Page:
As Billboard magazine pointed out in a post last April, iTunes is a good reason to become and stay an Apple customer and adds value to its most expensive hardware.  The music industry plays a large role in polishing Apple’s image and can and should play a big role in pressuring Apple to address its labour and human rights violations.
Labour and human rights abuse abounds in Apple’s supply chain, with workers even threatening mass suicide.    Its own 2012 Progress Report of Supplier Responsibility stated that at over 90 of their facilities assembling Apple products, over half of workers “exceeded weekly working hour limits of 60” with 108 facilities not paying proper overtime. 
The largest supplier of Apple, Foxconn, highlights some of the abuses, employing 230,000 workers in on-site dorms so they are available 24 hours a day, with over 10% of employees (24,000) estimated to quit each month. Last month saw over 150 workers at a Foxconn factory in Wuhan, China, climb to the roof of their factory and threatened mass suicide over working conditions and wages. This is a year and a half after Foxconn started hanging nets around the factory in an attempt to stop the increasing number of suicides. When that didn’t work, they made employees sign pledges not to kill themselves.
Apple claims that when a supplier violates its code of conduct they are forced to comply or the contract is terminated. But the continued suicides have been happening for the last three years and Foxconn remains as the largest supplier of Apple. The Progress Report details hundreds of violations just in the last year, but according to the New York Times, only 15 suppliers have been terminated since 2007, non-compliance is reportedly tolerated and the bar for compliance low.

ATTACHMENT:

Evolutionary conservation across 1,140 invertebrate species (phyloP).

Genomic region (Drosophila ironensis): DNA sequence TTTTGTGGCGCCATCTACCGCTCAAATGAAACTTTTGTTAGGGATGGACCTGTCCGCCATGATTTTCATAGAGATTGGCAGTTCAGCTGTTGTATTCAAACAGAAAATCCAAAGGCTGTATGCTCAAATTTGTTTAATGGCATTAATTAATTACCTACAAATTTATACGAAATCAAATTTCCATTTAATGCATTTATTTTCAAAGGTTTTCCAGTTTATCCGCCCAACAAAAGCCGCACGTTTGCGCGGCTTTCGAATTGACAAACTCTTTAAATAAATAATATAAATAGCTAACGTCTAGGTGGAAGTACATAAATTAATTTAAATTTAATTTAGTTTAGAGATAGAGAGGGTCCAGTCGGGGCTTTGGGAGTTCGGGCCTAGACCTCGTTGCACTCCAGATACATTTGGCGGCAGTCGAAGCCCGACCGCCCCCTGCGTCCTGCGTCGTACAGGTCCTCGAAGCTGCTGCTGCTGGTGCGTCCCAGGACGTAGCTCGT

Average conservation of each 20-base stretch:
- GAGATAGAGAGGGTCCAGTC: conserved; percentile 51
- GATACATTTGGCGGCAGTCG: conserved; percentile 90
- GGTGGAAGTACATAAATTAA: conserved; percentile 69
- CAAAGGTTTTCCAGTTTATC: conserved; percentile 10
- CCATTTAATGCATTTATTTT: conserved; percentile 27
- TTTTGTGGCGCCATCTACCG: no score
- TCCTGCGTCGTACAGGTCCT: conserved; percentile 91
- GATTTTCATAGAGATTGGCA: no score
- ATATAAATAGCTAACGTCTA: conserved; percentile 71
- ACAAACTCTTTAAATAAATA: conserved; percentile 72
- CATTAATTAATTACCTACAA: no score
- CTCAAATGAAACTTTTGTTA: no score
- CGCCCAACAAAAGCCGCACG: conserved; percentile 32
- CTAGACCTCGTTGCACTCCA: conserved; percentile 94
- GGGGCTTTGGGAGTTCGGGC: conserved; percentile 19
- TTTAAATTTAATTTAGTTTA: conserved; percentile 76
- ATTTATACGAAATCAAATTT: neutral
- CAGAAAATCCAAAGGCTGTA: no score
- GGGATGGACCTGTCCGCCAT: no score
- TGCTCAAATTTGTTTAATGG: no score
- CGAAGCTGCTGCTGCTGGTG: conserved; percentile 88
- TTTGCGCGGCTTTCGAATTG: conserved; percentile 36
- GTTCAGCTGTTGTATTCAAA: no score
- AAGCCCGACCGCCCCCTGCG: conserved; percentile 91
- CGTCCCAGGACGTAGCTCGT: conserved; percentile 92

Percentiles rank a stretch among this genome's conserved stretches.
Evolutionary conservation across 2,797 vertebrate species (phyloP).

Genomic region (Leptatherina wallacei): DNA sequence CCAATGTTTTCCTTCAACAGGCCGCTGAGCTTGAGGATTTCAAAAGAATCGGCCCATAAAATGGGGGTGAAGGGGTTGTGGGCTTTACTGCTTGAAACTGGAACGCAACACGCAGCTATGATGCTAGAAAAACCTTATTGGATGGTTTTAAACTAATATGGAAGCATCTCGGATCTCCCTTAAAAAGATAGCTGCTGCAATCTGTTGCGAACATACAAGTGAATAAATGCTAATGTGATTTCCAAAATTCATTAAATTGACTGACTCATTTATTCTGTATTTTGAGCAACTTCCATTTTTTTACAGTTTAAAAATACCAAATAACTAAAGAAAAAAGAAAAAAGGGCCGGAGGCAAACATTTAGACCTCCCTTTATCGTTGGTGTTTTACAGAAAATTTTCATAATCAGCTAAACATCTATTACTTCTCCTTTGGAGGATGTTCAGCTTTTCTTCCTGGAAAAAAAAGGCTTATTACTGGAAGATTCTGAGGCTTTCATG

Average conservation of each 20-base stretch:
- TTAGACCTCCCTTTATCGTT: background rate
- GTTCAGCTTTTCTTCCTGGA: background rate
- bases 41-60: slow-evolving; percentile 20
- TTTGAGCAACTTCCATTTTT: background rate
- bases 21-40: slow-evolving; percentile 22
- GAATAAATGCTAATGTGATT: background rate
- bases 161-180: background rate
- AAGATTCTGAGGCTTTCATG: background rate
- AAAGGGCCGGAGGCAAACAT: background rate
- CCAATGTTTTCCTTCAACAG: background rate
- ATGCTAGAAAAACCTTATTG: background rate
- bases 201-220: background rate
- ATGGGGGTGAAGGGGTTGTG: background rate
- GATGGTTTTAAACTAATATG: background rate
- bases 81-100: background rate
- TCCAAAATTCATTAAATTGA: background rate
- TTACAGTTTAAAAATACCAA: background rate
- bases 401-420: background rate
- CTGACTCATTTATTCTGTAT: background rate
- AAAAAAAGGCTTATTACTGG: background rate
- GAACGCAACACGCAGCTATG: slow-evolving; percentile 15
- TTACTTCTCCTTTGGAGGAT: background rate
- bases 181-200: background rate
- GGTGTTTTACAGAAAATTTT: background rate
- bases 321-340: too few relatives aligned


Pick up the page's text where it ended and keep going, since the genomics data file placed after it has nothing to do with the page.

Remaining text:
Amazon’s Kindle is manufactured by Foxconn and they’re directly guilty of ignoring or outright opposing labour rights in the UK and US.
The Amazon.com warehouse in Lehigh Valley, Pennsylvania is the very definition of a sweatshop with employees forced to work 11 hour shifts in temperatures up to 110 degrees Fahrenheit (43 degrees Celsius) with one unpaid hour long lunch break, and two breaks of 15 minutes.   Workers reported people passing out at the water fountain, workers being carried out on stretchers and wheelchairs – by paramedics Amazon hired to park outside. In one day 15 employees collapsed. Conditions are so bad the local hospital called federal regulators to alert them of the number of patients coming from the warehouse.